“The most important thing we learned is to understand each other”
Xenia Tarasova talks about her daughter Zlata’s progress after Zlata’s training in the “Learning to Develop a Child” program.
The United Nations Children’s Fund (UNICEF) and the Ministry of Labour and Social Development of the Republic of Kazakhstan created and conducted the “Learning to Develop a Child” training course as part of the “Introduction of Effective Technologies to Support Vulnerable Families with Children and Teenagers” joint initiative.
The “Learning to Develop a Child” program (the “Program”) is based on the WHO “Caregivers skills training” methodology and adapted for Kazakhstan families raising children with developmental disabilities and delays.
The Program targets children between the ages of two and nine with special developmental needs or whose development raises concerns for parents or specialists.
The Program uses Applied Behavior Analysis (ABA) principles, which teach developmental science methodologies, social communication activities, positive nurturing skills, and self-care methods.
The “Learning to Develop a Child” program is not just a training course for dedicated specialists. Rather, it provides broad behavioral assessments aimed at directly improving the availability and quality of assistance to children with special needs or potential developmental delays.
It has been many months since that first class. My daughter and I have learned a great deal since then. As a whole, everything has helped: training with specialists, TMS (Transcranial Magnetic Stimulation1), and medicines.
One of the most significant things we learned while attending classes with coach Gulmira Abzalovna Amanturina was to understand each other!
Some people may think that this is nonsense. However, it is essential to know what your child likes to eat, what her favorite color is, and what games she enjoys playing. Sure, I’ve always been interested in all of this, but how can you get this information out of a non-speaking child? Overall, my daughter was doing what I wanted rather than what she wanted to do herself. As a result, previous classes did not help us gain new knowledge or develop new skills. Our development stalled. I got irritable, and my daughter was also nervous and naughty. Overall, the situation was far from good.
Little by little, I started to let my daughter make her own choices in everything (food, clothes, activities, toys), and I found out that my daughter likes yellow, potatoes, and buns. She also prefers apples to bananas. She doesn’t like dolls or like to draw, but she likes cars, loves puzzles, and so much more!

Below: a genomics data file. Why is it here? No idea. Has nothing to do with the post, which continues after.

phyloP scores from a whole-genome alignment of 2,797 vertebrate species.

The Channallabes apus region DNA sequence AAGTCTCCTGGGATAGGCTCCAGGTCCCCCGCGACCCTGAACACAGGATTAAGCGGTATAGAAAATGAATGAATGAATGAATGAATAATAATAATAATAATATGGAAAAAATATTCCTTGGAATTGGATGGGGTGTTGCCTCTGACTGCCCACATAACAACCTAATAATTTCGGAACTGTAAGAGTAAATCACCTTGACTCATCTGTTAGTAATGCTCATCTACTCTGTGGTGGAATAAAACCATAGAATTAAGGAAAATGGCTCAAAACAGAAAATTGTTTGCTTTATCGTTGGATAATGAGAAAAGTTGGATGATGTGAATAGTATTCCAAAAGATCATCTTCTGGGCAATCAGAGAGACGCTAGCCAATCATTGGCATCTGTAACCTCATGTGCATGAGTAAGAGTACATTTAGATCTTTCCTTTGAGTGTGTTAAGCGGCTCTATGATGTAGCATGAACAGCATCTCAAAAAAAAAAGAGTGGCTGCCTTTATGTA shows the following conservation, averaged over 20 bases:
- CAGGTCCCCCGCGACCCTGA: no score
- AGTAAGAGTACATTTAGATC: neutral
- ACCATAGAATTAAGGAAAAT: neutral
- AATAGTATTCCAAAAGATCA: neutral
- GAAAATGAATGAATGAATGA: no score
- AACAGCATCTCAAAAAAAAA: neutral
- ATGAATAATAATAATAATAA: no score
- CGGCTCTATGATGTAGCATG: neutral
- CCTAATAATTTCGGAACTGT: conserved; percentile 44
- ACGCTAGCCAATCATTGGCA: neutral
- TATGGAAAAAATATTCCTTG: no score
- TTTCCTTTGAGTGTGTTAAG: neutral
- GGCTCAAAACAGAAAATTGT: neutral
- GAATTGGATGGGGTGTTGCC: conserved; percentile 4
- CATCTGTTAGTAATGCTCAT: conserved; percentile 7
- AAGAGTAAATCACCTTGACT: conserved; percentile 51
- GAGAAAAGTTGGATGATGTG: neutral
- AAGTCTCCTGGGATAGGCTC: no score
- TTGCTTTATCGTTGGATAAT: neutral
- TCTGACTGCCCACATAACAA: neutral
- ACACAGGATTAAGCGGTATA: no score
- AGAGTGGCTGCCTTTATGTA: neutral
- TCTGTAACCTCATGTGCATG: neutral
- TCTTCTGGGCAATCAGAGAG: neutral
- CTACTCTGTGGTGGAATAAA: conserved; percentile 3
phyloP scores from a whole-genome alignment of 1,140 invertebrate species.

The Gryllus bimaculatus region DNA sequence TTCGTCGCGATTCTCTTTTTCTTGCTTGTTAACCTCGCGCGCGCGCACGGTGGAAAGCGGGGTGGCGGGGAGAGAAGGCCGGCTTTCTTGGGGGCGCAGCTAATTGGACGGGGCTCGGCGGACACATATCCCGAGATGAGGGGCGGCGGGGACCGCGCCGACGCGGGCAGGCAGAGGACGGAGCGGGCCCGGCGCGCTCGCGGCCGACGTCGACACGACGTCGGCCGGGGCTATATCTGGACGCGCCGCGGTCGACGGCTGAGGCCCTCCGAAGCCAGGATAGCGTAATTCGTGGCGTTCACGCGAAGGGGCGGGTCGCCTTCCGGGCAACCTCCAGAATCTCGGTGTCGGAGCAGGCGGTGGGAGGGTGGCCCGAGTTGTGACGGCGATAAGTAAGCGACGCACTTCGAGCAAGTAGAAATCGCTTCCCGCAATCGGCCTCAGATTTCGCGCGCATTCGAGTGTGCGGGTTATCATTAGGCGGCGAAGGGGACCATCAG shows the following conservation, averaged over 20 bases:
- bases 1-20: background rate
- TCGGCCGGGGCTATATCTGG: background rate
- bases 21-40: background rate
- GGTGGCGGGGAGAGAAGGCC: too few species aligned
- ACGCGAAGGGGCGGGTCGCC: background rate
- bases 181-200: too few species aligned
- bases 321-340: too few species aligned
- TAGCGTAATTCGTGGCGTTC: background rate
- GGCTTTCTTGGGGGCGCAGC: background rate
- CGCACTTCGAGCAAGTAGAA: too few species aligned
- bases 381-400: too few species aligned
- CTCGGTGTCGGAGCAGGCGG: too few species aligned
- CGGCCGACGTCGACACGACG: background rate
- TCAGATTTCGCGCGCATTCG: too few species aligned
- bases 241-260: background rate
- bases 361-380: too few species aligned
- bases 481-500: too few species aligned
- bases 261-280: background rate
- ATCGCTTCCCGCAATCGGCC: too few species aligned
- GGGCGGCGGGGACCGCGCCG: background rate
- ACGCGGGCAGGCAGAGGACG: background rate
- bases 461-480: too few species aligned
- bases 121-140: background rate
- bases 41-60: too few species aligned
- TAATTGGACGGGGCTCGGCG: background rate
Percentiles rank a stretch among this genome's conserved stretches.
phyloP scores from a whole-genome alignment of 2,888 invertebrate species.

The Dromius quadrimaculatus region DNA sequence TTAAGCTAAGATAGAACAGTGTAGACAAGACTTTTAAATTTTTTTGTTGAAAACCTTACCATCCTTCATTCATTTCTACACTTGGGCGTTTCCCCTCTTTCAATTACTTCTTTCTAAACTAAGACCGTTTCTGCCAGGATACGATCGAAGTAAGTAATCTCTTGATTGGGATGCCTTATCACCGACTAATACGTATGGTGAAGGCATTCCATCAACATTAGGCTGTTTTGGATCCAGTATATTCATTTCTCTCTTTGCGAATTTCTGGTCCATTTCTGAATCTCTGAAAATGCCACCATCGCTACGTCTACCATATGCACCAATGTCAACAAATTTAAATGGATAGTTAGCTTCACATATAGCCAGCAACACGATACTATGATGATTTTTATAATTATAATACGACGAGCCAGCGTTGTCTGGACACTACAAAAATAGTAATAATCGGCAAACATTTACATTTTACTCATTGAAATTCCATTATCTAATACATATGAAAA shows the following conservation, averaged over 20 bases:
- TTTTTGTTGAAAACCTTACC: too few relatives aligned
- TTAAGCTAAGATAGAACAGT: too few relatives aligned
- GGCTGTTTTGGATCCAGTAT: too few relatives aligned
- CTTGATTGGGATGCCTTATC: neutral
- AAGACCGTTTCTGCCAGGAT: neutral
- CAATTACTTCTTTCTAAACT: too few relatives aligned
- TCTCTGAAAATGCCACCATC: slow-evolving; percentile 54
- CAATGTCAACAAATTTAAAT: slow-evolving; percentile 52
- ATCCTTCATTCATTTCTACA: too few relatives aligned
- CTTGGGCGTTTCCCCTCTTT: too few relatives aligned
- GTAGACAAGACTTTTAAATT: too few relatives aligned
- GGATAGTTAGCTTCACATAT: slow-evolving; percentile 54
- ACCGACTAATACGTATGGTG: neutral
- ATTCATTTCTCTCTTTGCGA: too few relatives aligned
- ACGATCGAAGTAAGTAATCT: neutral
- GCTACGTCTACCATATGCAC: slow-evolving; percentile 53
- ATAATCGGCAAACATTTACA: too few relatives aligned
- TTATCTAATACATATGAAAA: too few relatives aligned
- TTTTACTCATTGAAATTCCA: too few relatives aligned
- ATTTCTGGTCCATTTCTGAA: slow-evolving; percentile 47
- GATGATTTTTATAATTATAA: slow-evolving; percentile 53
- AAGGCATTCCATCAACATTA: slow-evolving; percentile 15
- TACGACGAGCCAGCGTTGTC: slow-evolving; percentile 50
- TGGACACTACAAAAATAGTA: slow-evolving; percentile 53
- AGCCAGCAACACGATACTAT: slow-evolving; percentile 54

Thanks to the Program, now I also know that Zlata loves water and everything associated with water. Therefore, she is an excellent helper at washing the dishes. I don’t make her do it, but I encourage her when she manifests a desire to help me. She loves to help. Zlata helps me with everything, and she likes
it because I do not force her. I simply ask her: “Would you help me, please?” She even “helps” her daddy fix computers.
We accompany all activities with verbal comments, including the names of items used and actions taken. She repeats some things, or she may turn a deaf ear. I do not press her. As sessions with the psychologist show, my daughter’s vocabulary is growing.
When I teach her a new skill, I watch and listen to my daughter’s response so I can understand where to start. Coach Gulmira Abzalovna taught me that it is better to start learning new skills from the simplest step or from the one that most interests the child.
I use this technique for everything. First, I divide the activity into steps, and then I choose the step she likes the most and begin with it. Her progress is all thanks to the “look and listen” principle we learned in the Program.
Before the Program, it used to take us a long time to switch from one activity to another. Coach Gulmira Abzalovna taught me that it is enough to “warn” the child of an activity change in advance and then fix the time after which she should, for example, put the toys away and go to bed. It all seemed so easy! But why didn’t I come up with it myself? Because I thought my daughter “wouldn’t understand anyway because she doesn’t talk.” Yes, she did not understand at first. However, after several repetitions, she began to understand these transitional phrases – “first, [we will eat], and then [we will play]” and “in [15 minutes] we will [go to sleep].” She is less nervous and naughty now.
Also, I found the “mood thermometer” to be very useful. It became so easy when I gained insight into what happens before, during, and after unwanted behavior! And most importantly, I can prevent it now. If not, I can quickly bring my daughter back into the “cold zone”.
For example, once during a session with the psychologist, there was a slight change in our normal session activities. After this, my daughter started dangling her feet and fidgeting before beginning to whimper, and after some time, she just shouted, “saaaailence!” (“silence”). We were shocked, so we let her calm down and continued with our session.
After analyzing this behavior, when I see her legs dangling I now understand that she will soon be in the “red zone.” As such, I give her something she loves. She gets calmer, and we continue with our activity. Now, the unwanted behavior rarely happens.
The “show and tell” approach, which we learned about during the training, works great too! My child’s vocabulary is expanding! So if she repeats a word, like “jacket,” I add a verb, such as “put,” for her to say. So she learns “to put on a jacket.”
While I’m still disappointed that my daughter hasn’t made much progress with her speech, we keep our heads up and continue working and practicing.
Special thanks to UNICEF and our coach, Gulmira Abzalovna,2 for the opportunity to take this beneficial course.